As of 2019, new parents are entitled to 10 weeks paid leave, with birth mothers eligible for an additional eight weeks of paid leave. All new parents may take 10 weeks of unpaid leave. Like most companies on Working Mother’s list, Eli Lilly also offers a phase-back program to new moms returning to work, backup childcare, and care for sick children.
3. Flexible Work Arrangements: Hasbro
Companies from high-margin industries like tech and healthcare aren’t the only firms that treat their workers well. Toymaker Hasbro is also on Working Mother’s best company list.
Beyond its generous paid time off policies, Hasbro offers flexible work arrangements (at managers’ discretion) that “are designed to support work and life integration while providing clear expectations for managers and employees. Individual arrangements may include flexible start and finish times, changes or reductions in work hours, or work remotely.”
4. Career Development Policy: Nike
The “Just Do It” giant offers more than 5,600 online courses to employees, including “tips, tools, and in-person labs for their critical career-building moments. Managers can also find tools to better support and guide their employees in planning their careers and development.”
In 2018, Nike launched employee mentoring programs in New York, Los Angeles, Memphis, and Boston, and a digital mentoring program at its headquarters. The company also offers leadership training programs such as Amplify, which launched in 2018 for high-potential women and underrepresented groups.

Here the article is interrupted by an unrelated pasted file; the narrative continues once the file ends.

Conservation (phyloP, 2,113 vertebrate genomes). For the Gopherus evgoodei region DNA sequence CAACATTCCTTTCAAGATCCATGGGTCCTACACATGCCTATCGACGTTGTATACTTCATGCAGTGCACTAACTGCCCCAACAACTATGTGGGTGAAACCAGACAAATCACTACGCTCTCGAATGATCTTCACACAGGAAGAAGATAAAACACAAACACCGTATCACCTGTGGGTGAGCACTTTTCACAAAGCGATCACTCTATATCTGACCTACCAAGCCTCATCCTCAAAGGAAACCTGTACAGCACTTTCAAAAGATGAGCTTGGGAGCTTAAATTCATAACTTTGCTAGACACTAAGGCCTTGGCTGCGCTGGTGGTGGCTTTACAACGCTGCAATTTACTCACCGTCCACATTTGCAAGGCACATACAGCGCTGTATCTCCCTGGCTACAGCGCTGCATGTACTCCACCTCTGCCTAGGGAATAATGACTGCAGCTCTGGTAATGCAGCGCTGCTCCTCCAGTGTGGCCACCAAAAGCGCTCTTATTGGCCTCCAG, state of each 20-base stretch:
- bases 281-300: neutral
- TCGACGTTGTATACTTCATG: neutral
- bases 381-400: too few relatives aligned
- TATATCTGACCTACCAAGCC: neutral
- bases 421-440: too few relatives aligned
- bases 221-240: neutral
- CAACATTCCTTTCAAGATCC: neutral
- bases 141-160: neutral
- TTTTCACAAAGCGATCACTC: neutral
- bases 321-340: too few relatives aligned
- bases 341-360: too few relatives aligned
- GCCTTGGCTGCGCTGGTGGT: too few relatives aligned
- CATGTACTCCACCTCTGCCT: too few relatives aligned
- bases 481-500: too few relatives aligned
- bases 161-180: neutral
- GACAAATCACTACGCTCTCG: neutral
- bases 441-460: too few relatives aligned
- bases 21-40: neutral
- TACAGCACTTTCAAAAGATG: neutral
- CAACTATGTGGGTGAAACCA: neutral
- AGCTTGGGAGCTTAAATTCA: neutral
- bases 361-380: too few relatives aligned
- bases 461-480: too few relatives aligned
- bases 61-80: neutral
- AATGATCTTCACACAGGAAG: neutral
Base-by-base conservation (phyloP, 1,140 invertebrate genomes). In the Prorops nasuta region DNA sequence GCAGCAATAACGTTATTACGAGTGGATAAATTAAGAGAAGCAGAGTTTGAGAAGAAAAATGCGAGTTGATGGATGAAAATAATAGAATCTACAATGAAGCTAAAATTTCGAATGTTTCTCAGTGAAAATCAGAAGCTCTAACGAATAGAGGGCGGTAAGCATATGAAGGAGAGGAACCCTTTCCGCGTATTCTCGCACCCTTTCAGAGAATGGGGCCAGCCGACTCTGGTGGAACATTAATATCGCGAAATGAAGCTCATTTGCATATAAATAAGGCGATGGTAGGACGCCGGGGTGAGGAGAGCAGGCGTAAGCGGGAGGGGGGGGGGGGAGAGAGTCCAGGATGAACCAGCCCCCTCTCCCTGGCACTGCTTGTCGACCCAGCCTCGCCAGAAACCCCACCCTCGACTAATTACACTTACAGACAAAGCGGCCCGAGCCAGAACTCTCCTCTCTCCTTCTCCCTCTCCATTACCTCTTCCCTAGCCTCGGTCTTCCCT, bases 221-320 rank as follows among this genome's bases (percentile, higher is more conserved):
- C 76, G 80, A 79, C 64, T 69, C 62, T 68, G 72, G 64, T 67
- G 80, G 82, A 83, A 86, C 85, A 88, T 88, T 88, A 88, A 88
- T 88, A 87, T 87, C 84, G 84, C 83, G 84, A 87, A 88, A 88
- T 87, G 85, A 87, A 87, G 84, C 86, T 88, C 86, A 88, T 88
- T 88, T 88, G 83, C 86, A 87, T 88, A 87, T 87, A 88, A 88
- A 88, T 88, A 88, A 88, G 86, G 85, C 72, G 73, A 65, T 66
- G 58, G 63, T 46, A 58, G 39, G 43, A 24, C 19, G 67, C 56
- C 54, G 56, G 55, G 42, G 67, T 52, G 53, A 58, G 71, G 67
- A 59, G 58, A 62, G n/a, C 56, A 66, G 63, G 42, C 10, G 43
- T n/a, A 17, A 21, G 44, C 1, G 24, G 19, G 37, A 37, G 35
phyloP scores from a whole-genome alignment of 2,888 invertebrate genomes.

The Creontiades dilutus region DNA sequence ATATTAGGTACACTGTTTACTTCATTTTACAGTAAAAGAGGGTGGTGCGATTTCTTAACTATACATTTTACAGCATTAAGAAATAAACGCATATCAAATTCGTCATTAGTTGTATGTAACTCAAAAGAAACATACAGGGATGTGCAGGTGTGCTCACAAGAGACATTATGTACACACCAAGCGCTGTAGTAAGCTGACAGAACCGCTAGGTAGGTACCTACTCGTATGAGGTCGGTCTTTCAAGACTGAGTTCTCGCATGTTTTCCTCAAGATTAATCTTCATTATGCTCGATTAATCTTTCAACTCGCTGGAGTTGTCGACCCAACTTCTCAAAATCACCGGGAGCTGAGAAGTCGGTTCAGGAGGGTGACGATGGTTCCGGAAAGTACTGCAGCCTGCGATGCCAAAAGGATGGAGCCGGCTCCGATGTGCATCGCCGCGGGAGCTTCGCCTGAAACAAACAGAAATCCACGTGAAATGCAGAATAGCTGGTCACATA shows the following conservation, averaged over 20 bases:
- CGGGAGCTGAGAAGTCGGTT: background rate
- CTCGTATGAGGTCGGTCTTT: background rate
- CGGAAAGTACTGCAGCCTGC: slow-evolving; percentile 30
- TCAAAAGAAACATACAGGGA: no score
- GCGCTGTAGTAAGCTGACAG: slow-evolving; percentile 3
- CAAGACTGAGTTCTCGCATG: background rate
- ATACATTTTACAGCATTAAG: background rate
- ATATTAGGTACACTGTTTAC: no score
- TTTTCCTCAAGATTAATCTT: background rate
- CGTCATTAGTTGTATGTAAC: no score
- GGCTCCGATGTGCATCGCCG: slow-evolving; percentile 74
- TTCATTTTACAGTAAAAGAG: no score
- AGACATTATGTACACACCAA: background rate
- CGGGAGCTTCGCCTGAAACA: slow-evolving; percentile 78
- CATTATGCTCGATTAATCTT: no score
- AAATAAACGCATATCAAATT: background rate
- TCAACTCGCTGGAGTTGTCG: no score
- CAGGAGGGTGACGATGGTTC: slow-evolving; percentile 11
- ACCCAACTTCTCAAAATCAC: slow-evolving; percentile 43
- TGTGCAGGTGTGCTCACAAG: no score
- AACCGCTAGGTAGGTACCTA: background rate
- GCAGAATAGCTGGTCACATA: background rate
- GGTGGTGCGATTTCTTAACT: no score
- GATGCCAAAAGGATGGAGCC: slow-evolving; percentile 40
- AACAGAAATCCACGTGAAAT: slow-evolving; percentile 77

5. Pay Equity: Texas Instruments
This Dallas-based chipmaker has instituted “checks and balances” into its compensation system to ensure equitable compensation. All managers are offered annual compensation training that covers fair and equitable pay, and all pay recommendations are reviewed by HR or compensation managers. The company also does an annual detailed analysis of its compensation system to look for unexplained pay discrepancies.
Texas Instruments also conducted a separate compensation analysis examining gender pay parity, taking account of job type and level. The company has achieved 100% gender pay parity within the U.S. and key countries overseas, collectively covering about 70% of its employee population.
Want to learn more about the state of disclosure and which companies are showing a commitment to transparency? We’ve aggregated all of our policy data into an interactive tracker that can be filtered by issue and industry – available for exploration here.